I too have suffered some equipment damage while using Polyphaser protectors
after lightning strikes. Besides the equipment damage, I had to replace a
number of Polyphaser rotator protectors because the MOV's burned up.
To: "Tower" <firstname.lastname@example.org>
Subject: [TowerTalk] questions about lightning suppressors
From: "Dick Green WC1M" <email@example.com>
Date: Tue, 18 Sep 2007 22:26:19 -0400
I'm a little confused about lightning suppressor theory.
Many of us have installed lightning suppressors from Polyphaser, ICE, K5FD,
etc. to protect control lines running from towers to the shack. The
Polyphaser units contain MOVs that turn on at 82V. ICE offers two MOV
voltage levels, 50V and 20V. K5FD offers three voltage levels: 65V
(standard), 35V and 17V. I have the Polyphaser and K5FD standard units in my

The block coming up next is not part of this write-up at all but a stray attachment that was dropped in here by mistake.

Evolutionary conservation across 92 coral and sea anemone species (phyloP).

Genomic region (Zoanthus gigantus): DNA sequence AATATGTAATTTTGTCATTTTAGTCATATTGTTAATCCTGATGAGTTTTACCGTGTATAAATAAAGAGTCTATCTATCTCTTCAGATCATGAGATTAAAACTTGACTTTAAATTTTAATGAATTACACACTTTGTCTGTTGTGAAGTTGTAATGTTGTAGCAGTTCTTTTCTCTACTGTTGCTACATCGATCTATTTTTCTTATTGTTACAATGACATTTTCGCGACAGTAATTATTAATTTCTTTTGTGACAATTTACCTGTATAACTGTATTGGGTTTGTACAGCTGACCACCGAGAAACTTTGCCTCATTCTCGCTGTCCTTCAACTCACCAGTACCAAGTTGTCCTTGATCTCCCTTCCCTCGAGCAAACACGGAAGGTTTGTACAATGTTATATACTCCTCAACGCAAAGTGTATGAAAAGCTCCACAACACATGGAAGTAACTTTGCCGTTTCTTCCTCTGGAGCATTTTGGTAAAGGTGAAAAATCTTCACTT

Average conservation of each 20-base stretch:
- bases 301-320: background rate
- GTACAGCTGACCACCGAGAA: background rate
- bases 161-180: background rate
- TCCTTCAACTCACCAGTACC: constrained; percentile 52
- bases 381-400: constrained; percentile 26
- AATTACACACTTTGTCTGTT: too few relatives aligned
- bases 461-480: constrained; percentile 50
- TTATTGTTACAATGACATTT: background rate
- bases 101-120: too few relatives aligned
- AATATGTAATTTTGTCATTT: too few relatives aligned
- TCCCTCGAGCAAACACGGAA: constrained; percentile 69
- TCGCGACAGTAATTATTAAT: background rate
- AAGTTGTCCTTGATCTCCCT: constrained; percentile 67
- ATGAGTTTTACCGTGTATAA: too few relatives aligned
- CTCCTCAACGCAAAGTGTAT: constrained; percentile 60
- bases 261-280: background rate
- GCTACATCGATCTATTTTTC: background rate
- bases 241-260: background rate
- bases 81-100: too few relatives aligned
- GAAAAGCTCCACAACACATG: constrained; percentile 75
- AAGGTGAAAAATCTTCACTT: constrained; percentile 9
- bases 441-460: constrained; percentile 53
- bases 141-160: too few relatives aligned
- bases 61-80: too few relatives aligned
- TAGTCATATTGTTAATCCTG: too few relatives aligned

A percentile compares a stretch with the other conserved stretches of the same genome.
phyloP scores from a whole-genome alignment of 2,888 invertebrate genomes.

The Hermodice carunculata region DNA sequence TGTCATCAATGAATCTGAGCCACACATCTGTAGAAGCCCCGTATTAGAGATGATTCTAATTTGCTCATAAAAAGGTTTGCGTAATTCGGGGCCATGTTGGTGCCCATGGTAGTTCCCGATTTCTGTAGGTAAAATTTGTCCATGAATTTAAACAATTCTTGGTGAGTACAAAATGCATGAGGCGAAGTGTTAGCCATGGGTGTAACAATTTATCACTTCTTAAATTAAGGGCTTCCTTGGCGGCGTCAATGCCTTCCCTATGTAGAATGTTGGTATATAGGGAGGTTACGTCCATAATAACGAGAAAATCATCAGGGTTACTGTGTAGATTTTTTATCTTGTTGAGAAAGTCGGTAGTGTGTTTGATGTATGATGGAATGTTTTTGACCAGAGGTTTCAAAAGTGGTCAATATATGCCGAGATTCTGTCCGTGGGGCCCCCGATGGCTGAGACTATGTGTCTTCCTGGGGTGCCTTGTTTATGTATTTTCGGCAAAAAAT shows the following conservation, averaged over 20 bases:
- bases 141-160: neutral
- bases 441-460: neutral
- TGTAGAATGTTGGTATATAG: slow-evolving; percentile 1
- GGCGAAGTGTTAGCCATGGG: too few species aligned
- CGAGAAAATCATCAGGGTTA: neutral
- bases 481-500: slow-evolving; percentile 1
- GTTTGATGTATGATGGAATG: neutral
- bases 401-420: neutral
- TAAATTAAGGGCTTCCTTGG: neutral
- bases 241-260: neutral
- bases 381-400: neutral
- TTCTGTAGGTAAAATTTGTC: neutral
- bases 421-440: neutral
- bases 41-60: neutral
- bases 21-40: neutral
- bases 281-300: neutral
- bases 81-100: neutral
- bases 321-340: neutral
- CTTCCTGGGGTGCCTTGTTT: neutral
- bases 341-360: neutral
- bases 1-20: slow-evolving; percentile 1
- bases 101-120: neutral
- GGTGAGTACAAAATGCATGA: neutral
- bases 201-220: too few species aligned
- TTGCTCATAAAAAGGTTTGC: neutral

So, if components in a control box are connected to these suppressors, the
voltage on the pins can rise as high as 65V-82V with respect to ground
before the suppressor starts to do its job. Some bipolar transistors can
take that kind of voltage but many FETs and ICs can't. While the suppressors
probably keep things from melting and vaporizing, isn't it probable that
semiconductors attached to the line will be damaged?
I ask because we took a massive lightning hit here about three weeks ago
that damaged at least a dozen boxes in my shack. I've got an extensive
ground system and suppressor network. The only way I can explain some of the
damage is that the suppressors allowed the voltage to rise too high for the
semiconductors connected directly to the control lines. Does this make
I'll post a complete report on the damage, which was extensive, my theory on
the path taken by the surge(s) and the recovery when I get a chance. Too
busy fixing things right now.
73, Dick WC1M
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